Effects of Agricultural Cropping Systems on Soil Microbial Community Structure

Microorganisms of the Bacteria (no nucleus), Eucaryotes (nucleus), and Archae (an ancient anaerobic group) were sampled using molecular techniques so that unculturable microorganisms could also be assessed. The general structure of the microbial community changed with cropping system (CS3, CS5, CS6) at Arlington in one soil sampling time in 1996. The Eukaryotes dominated in relative […] More »

Relevance of Biodiversity to the Sustainability of Agricultural Systems: 1998 CRIS Report

Sampling of microbes, nematodes and soil insects was conducted in farm-sized plots of various Midwestern agroecosystems. At two locations over three years the following four cropping systems were compared: continuous corn, corn/soybean, corn/soybean/wheat-red clover and rotationally grazed pasture…more Author: Joshua Posner More »

NRI File Glossary, 1998

The NRI data on the biodiversity of soil organisms was collected in 1995, 1996 and 1997. The team developed the following sampling plan: 1) 16 (out of 50) quadrats (0.78 m wide by 3.13 m long) were randomly selected from each of the plots to be monitored; 2) eight times a season in 1995 and […] More »

Soil Invertebrates II: The Diversity of Collembola Associated with Decomposition Bags in 1995 and 1996

Decomposition (litter) bag sampling served as the main focus of our soil arthropod research. The overwhelming numbers of specimens generated from our annual sampling has forced us to streamline our analyses and center on a ubiquitous and ecologically important group of soil arthropods: Collembola or springtails. These small, six-legged arthropods are paramount to the soil […] More »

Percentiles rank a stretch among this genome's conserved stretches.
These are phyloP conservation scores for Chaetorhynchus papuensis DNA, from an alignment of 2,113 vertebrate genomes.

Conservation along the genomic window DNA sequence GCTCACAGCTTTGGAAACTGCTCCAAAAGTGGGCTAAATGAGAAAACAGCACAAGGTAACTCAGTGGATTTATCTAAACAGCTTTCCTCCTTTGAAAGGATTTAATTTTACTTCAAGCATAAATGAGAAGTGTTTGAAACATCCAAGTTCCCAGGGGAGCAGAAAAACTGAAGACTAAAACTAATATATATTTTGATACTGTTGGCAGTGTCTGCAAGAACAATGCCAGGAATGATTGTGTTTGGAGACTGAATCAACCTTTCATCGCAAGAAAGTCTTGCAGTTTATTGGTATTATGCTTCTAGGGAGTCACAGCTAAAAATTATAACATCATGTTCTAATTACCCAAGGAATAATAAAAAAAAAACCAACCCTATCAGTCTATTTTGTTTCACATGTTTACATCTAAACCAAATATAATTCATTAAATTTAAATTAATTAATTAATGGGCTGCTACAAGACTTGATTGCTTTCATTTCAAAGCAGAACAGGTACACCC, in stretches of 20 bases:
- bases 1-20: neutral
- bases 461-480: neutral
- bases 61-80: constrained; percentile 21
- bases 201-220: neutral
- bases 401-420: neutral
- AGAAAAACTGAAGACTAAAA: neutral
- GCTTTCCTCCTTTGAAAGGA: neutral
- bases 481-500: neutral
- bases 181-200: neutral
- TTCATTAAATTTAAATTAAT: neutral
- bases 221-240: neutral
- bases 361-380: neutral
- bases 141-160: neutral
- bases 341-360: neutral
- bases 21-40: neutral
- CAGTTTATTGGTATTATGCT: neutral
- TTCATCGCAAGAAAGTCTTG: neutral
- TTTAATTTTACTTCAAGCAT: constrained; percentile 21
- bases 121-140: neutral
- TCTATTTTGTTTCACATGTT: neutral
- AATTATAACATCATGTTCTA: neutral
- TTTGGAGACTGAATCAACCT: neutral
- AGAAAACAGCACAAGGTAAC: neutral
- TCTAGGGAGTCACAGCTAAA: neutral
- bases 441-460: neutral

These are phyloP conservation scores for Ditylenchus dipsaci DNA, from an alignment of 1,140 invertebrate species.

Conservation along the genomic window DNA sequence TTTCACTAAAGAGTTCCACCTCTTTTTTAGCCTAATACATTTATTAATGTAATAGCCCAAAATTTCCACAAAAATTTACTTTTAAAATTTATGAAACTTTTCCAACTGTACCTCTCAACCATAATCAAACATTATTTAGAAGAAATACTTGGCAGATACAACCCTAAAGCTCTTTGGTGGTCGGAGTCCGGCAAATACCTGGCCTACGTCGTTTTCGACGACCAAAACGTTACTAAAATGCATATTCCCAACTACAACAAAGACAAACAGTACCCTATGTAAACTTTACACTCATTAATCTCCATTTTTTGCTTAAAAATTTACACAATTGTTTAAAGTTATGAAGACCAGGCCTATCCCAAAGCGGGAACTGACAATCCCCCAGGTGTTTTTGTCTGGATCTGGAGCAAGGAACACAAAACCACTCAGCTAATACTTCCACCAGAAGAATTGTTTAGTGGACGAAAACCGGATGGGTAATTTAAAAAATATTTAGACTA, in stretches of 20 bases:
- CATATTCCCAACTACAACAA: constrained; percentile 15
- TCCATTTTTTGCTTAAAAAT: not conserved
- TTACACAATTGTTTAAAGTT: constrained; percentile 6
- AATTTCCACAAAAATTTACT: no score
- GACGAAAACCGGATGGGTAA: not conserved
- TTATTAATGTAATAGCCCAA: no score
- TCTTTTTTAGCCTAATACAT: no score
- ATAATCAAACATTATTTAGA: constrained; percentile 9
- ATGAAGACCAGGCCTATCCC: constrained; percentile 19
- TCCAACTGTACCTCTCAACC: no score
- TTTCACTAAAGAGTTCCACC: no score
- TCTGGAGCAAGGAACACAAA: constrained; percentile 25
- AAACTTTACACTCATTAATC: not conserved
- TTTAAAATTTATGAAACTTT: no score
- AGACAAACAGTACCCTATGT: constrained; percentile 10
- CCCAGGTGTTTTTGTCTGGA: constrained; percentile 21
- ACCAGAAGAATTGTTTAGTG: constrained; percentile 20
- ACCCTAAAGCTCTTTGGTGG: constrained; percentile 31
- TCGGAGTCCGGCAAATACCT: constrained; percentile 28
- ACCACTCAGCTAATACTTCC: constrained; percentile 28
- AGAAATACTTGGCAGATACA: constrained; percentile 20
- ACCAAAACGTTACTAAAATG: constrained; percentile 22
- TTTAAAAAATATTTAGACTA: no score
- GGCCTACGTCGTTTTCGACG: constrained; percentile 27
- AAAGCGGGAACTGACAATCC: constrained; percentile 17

Analysis of Soil Macroarthropods Associated with Pitfall Traps in the Wisconsin Integrated Cropping Systems Trial, 1995

The health of soil ecosystems is often quantified using biological diversity indices to gain insight into the “stability” of these systems. In general, a greater diversity of soil fauna inhabiting a system help establish healthy soils because the interactions of a richer complex of taxa (e.g. species) contributes to a more stable food web. Macroarthropods […] More »

Residue Decomposition Following Corn in Three Cropping Systems: 1993 Results

To characterize the influence of crop rotation on residue decomposition, a litter bag study was initiated on WICST during 1993.  It has been suggested that enhanced efficiency of lower input systems is due to increased soil biological activity resulting in a more rapid decomposition of residue and improved nutrient retention.  Our hypothesis was that the […] More »

A Survey of Soil Macroarthropods associated with Corn in Alternative Cropping Systems

WICST provides a unique laboratory for examining the ecological ramifications, both short and long term, of different approaches to farming and philosophies of land stewardship.  Much of the ecological ‘action’ will take place in and on the soil, and will be related to the health of the soil as measured in chemical, physical, and biological […] More »